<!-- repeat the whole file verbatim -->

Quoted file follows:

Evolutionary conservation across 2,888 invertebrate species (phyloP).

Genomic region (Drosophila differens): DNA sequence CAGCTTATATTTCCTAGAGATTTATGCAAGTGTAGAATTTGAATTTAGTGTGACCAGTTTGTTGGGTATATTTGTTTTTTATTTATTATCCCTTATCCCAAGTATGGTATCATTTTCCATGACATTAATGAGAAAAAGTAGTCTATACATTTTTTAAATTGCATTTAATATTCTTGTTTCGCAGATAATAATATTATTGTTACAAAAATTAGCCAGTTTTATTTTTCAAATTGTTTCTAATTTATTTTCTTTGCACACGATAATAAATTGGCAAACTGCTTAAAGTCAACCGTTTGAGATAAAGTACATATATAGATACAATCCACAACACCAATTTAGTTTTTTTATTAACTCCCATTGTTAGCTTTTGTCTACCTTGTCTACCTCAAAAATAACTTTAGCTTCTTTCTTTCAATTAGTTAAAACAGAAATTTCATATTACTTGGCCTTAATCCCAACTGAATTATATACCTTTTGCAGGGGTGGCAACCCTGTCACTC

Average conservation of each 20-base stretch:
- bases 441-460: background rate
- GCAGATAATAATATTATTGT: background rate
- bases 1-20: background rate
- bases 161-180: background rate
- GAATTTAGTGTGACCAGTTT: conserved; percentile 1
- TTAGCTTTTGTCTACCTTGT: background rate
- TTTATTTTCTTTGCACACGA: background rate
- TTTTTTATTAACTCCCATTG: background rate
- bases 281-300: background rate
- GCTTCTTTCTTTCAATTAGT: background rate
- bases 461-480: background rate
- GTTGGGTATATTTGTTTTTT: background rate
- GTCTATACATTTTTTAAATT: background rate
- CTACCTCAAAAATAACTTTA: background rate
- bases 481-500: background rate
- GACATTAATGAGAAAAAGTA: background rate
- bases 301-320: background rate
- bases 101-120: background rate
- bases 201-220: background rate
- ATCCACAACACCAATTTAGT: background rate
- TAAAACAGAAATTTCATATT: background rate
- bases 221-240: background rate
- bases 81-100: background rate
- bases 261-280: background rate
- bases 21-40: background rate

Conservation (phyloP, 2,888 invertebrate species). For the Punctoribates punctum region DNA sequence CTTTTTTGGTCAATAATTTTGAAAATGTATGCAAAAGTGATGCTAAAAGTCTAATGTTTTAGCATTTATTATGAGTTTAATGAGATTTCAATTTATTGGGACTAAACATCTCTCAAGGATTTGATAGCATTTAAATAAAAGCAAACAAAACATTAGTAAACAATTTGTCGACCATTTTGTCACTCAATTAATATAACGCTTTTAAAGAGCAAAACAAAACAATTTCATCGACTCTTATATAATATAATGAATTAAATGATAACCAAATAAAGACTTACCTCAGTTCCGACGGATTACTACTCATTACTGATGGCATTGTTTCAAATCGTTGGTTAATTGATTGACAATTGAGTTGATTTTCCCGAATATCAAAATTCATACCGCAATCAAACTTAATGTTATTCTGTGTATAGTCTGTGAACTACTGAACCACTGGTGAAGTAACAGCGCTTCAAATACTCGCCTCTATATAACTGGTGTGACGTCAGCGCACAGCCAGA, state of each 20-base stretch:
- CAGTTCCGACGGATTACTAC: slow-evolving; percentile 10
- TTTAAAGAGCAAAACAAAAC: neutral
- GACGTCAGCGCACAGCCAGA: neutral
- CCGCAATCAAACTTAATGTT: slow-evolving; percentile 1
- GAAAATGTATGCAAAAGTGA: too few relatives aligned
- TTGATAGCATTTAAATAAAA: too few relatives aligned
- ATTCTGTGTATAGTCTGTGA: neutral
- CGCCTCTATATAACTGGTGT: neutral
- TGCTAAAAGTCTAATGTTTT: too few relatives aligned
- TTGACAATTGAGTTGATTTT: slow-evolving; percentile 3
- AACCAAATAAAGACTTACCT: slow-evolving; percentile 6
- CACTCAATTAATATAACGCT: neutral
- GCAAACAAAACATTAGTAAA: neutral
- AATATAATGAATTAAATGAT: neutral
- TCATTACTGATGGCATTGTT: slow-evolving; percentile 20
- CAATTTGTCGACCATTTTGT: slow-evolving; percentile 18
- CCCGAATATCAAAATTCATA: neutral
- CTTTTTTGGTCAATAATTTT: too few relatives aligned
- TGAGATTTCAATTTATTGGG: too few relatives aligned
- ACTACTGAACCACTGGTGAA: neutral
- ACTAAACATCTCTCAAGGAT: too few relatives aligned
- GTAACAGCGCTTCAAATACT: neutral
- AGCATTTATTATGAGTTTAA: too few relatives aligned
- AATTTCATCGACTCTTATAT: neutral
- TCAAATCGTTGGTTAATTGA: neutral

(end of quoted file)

Evolutionary conservation across 2,888 invertebrate species (phyloP).

Genomic region (Drosophila differens): DNA sequence CAGCTTATATTTCCTAGAGATTTATGCAAGTGTAGAATTTGAATTTAGTGTGACCAGTTTGTTGGGTATATTTGTTTTTTATTTATTATCCCTTATCCCAAGTATGGTATCATTTTCCATGACATTAATGAGAAAAAGTAGTCTATACATTTTTTAAATTGCATTTAATATTCTTGTTTCGCAGATAATAATATTATTGTTACAAAAATTAGCCAGTTTTATTTTTCAAATTGTTTCTAATTTATTTTCTTTGCACACGATAATAAATTGGCAAACTGCTTAAAGTCAACCGTTTGAGATAAAGTACATATATAGATACAATCCACAACACCAATTTAGTTTTTTTATTAACTCCCATTGTTAGCTTTTGTCTACCTTGTCTACCTCAAAAATAACTTTAGCTTCTTTCTTTCAATTAGTTAAAACAGAAATTTCATATTACTTGGCCTTAATCCCAACTGAATTATATACCTTTTGCAGGGGTGGCAACCCTGTCACTC

Average conservation of each 20-base stretch:
- bases 441-460: background rate
- GCAGATAATAATATTATTGT: background rate
- bases 1-20: background rate
- bases 161-180: background rate
- GAATTTAGTGTGACCAGTTT: conserved; percentile 1
- TTAGCTTTTGTCTACCTTGT: background rate
- TTTATTTTCTTTGCACACGA: background rate
- TTTTTTATTAACTCCCATTG: background rate
- bases 281-300: background rate
- GCTTCTTTCTTTCAATTAGT: background rate
- bases 461-480: background rate
- GTTGGGTATATTTGTTTTTT: background rate
- GTCTATACATTTTTTAAATT: background rate
- CTACCTCAAAAATAACTTTA: background rate
- bases 481-500: background rate
- GACATTAATGAGAAAAAGTA: background rate
- bases 301-320: background rate
- bases 101-120: background rate
- bases 201-220: background rate
- ATCCACAACACCAATTTAGT: background rate
- TAAAACAGAAATTTCATATT: background rate
- bases 221-240: background rate
- bases 81-100: background rate
- bases 261-280: background rate
- bases 21-40: background rate

Conservation (phyloP, 2,888 invertebrate species). For the Punctoribates punctum region DNA sequence CTTTTTTGGTCAATAATTTTGAAAATGTATGCAAAAGTGATGCTAAAAGTCTAATGTTTTAGCATTTATTATGAGTTTAATGAGATTTCAATTTATTGGGACTAAACATCTCTCAAGGATTTGATAGCATTTAAATAAAAGCAAACAAAACATTAGTAAACAATTTGTCGACCATTTTGTCACTCAATTAATATAACGCTTTTAAAGAGCAAAACAAAACAATTTCATCGACTCTTATATAATATAATGAATTAAATGATAACCAAATAAAGACTTACCTCAGTTCCGACGGATTACTACTCATTACTGATGGCATTGTTTCAAATCGTTGGTTAATTGATTGACAATTGAGTTGATTTTCCCGAATATCAAAATTCATACCGCAATCAAACTTAATGTTATTCTGTGTATAGTCTGTGAACTACTGAACCACTGGTGAAGTAACAGCGCTTCAAATACTCGCCTCTATATAACTGGTGTGACGTCAGCGCACAGCCAGA, state of each 20-base stretch:
- CAGTTCCGACGGATTACTAC: slow-evolving; percentile 10
- TTTAAAGAGCAAAACAAAAC: neutral
- GACGTCAGCGCACAGCCAGA: neutral
- CCGCAATCAAACTTAATGTT: slow-evolving; percentile 1
- GAAAATGTATGCAAAAGTGA: too few relatives aligned
- TTGATAGCATTTAAATAAAA: too few relatives aligned
- ATTCTGTGTATAGTCTGTGA: neutral
- CGCCTCTATATAACTGGTGT: neutral
- TGCTAAAAGTCTAATGTTTT: too few relatives aligned
- TTGACAATTGAGTTGATTTT: slow-evolving; percentile 3
- AACCAAATAAAGACTTACCT: slow-evolving; percentile 6
- CACTCAATTAATATAACGCT: neutral
- GCAAACAAAACATTAGTAAA: neutral
- AATATAATGAATTAAATGAT: neutral
- TCATTACTGATGGCATTGTT: slow-evolving; percentile 20
- CAATTTGTCGACCATTTTGT: slow-evolving; percentile 18
- CCCGAATATCAAAATTCATA: neutral
- CTTTTTTGGTCAATAATTTT: too few relatives aligned
- TGAGATTTCAATTTATTGGG: too few relatives aligned
- ACTACTGAACCACTGGTGAA: neutral
- ACTAAACATCTCTCAAGGAT: too few relatives aligned
- GTAACAGCGCTTCAAATACT: neutral
- AGCATTTATTATGAGTTTAA: too few relatives aligned
- AATTTCATCGACTCTTATAT: neutral
- TCAAATCGTTGGTTAATTGA: neutral